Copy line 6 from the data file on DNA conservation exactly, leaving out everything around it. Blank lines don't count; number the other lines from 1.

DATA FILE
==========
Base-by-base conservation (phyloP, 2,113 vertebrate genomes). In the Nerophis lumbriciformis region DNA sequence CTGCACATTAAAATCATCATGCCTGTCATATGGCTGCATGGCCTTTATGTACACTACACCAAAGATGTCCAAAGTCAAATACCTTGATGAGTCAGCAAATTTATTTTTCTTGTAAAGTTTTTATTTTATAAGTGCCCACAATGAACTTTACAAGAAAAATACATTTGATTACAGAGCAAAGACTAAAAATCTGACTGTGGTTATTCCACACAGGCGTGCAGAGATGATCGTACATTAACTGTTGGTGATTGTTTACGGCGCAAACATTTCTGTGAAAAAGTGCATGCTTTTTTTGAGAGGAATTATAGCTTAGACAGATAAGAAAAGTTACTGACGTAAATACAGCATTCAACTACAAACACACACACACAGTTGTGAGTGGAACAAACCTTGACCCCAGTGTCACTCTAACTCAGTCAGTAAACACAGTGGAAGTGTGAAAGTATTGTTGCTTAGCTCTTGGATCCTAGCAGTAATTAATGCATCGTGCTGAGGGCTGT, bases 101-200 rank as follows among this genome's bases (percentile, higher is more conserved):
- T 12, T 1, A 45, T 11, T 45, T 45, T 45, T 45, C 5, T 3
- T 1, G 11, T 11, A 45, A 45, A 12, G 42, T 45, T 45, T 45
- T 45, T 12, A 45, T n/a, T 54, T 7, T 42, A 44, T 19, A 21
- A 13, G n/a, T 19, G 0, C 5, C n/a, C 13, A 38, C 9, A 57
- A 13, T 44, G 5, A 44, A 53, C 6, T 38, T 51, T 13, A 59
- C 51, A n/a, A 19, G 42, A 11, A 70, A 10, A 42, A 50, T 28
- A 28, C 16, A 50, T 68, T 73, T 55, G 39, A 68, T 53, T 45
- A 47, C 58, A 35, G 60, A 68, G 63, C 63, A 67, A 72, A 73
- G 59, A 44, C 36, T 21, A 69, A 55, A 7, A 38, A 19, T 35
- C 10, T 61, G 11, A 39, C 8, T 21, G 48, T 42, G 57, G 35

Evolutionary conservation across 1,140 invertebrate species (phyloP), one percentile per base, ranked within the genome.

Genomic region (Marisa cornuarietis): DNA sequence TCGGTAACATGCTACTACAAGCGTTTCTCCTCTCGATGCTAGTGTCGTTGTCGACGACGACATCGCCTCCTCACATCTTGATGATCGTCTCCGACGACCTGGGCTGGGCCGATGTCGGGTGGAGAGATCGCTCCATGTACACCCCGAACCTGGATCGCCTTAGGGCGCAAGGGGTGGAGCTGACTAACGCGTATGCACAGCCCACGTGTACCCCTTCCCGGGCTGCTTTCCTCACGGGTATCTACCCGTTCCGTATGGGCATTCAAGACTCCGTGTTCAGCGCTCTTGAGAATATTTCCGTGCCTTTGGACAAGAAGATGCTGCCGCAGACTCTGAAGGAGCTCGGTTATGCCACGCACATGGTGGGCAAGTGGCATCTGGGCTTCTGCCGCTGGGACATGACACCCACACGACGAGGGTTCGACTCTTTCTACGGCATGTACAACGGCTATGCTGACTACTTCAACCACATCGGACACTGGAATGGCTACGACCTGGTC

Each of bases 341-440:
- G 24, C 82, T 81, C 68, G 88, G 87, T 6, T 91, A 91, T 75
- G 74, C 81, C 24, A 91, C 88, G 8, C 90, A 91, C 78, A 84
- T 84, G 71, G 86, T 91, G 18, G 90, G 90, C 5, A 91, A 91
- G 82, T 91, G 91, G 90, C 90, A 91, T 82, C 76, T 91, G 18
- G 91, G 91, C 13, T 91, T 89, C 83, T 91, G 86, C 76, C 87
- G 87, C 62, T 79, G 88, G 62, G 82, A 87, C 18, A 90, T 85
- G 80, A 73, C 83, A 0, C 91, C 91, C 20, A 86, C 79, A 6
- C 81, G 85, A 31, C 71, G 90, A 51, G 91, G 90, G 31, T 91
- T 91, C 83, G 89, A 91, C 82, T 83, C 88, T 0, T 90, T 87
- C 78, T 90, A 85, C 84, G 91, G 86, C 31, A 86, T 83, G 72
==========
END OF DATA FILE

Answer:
- A 13, T 44, G 5, A 44, A 53, C 6, T 38, T 51, T 13, A 59